On the occasion of the launch of the EU Code of Conduct on Responsible Food Business and Marketing Practices in July this year, UNESDA showed its proactive and responsible role once again. It submitted its commitments to the Code, and also underlined the need for the European Commission to create an enabling framework that helps achieve the goals of UNESDA’s commitments.

UNESDA’s commitments to the Code include our new and enhanced health and nutrition commitments and Circular Packaging Vision 2030 – thereby covering the two main aspirational objectives around healthy, balanced and sustainable diets and creating an optimised circular and resource-efficient food chain.

Our flagship commitment on health and nutrition is around sugar reduction – this time we commit to reducing the average added sugars in our beverages by another 10% from 2019-2025 across Europe. This will represent an impressive overall industry-wide commitment to a reduction of 33% in average added sugars over the past two decades, following up on our 14.6% reduction between 2015-2019.

When it comes to circularity of our packaging – this time we commit to achieve fully circular packaging by 2030, which means our packaging will be 100% recyclable, over 90% collected and using 100% recycled and/or renewable material. In our view, this is the definition itself of circularity in a closed loop bottle-to-bottle recycling process.

The UNESDA commitments follow the principles of “going further” and “materially relevant” to the European soft drinks sector, as requested by the European Commission. They are a mix of commitments going well beyond existing EU requirements, addressing areas not covered by EU legislation and enhancing and expanding on previous commitments made.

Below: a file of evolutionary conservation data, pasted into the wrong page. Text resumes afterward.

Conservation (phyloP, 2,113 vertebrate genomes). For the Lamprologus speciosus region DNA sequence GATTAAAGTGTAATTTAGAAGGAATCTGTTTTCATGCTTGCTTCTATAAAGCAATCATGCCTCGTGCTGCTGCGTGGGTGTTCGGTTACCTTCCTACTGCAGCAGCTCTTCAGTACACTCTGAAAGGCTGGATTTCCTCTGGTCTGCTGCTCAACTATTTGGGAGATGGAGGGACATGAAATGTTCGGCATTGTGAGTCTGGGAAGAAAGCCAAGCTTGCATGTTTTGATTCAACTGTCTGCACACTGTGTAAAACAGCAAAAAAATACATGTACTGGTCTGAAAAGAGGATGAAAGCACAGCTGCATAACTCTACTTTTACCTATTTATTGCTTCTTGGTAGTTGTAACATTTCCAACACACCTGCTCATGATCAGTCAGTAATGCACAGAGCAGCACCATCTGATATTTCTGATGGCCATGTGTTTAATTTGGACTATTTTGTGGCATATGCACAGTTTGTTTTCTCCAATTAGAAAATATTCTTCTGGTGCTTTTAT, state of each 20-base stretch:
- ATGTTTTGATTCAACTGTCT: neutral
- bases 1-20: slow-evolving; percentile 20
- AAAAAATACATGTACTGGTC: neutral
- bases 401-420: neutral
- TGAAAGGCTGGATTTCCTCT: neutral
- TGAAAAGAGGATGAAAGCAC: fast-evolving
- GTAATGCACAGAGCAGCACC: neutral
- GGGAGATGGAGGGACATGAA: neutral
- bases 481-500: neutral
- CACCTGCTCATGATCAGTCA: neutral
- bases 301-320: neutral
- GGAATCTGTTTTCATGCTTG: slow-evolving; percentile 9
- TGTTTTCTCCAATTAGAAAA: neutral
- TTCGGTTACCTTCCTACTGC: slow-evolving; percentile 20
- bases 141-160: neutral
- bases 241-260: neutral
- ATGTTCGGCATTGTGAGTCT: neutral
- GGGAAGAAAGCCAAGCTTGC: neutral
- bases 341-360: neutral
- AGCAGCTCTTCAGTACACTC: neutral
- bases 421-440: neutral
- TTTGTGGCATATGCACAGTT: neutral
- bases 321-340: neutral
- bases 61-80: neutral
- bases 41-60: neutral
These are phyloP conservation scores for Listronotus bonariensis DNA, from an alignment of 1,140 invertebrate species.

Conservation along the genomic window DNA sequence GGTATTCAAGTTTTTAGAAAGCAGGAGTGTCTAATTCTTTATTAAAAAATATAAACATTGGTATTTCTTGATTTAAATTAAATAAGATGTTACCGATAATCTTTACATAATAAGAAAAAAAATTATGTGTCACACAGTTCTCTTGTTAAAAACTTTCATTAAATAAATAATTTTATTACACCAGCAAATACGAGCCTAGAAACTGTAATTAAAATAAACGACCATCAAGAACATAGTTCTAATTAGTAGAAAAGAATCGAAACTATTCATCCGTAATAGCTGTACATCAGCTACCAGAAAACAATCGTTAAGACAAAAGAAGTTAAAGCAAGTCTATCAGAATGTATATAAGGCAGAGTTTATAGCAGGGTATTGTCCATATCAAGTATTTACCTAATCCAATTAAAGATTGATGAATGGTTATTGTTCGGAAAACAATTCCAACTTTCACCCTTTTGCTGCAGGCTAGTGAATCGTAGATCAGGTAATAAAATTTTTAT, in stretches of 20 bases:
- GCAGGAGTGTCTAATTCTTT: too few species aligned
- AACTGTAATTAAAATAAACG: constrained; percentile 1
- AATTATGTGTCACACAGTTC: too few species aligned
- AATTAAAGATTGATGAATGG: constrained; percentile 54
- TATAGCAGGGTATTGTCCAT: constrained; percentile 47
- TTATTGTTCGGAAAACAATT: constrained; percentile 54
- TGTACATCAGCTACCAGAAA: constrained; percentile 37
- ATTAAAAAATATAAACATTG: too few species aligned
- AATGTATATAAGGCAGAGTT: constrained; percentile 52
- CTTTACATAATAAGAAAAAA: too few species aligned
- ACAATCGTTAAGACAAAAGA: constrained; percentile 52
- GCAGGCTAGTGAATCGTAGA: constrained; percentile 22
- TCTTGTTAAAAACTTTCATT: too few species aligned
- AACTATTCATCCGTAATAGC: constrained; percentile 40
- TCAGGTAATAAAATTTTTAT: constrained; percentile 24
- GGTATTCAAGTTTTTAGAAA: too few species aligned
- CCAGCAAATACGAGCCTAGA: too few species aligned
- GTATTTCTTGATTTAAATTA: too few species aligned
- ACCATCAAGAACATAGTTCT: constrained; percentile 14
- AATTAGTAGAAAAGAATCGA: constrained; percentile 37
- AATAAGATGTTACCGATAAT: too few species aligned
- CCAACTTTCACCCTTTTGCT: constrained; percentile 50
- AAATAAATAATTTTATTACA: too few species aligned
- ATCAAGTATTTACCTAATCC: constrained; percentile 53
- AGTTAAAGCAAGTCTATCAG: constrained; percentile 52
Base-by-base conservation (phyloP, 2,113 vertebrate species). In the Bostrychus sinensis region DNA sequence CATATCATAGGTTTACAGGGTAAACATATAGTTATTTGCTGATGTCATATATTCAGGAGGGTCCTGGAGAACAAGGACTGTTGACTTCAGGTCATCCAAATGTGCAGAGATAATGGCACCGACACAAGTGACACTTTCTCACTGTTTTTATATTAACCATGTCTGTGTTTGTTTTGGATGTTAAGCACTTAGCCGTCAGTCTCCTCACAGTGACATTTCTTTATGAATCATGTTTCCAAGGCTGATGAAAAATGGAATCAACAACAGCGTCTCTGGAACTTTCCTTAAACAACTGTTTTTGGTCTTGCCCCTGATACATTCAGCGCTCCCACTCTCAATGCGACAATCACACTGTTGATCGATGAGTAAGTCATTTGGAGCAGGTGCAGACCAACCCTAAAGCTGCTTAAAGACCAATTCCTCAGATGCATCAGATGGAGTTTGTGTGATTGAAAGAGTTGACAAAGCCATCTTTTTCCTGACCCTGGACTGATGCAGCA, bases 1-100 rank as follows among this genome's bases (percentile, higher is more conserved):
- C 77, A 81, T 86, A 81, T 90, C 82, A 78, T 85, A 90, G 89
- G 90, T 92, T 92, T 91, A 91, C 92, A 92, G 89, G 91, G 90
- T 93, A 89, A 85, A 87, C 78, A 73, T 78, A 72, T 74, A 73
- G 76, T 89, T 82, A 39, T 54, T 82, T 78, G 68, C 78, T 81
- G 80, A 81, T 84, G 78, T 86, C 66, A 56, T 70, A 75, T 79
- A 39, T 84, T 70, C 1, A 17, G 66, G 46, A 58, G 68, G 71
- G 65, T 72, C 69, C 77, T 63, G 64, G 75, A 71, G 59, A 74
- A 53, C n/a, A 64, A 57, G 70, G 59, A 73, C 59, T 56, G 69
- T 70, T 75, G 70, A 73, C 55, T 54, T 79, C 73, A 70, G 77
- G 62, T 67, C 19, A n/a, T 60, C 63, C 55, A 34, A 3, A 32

Creation of an ‘enabling framework’ will be key

As such, we are confident that they will significantly contribute to the European Commission’s objective of accelerating the transition to sustainable food systems. However, co-creating an enabling framework is of key importance to ensure targets are reached. We therefore continue to call on the European Commission and national authorities to work with industry to establish enabling, coordinated, coherent and complementary measures to help us achieve the goals of our commitments.


Code of Conduct the trampoline for a pan-stakeholder approach to future food sustainability

It is clear that the EU’s Farm to Fork Strategy has had an impressive start defying the odds, not least a pandemic. Even more valuable than creating tangible commitments across the whole food chain, it has fostered a truly collaborative and globally ambitious approach spanning the whole length of the food chain. It has made us all realise that it’s only by working together that we can truly achieve more sustainable food systems for our children and for our children’s children.

UNESDA looks forward to continuing to setting itself ever more ambitious goals and commitments and thereby keeping the Code of Conduct and its ethos very much ‘alive’ and relevant for many more years to come.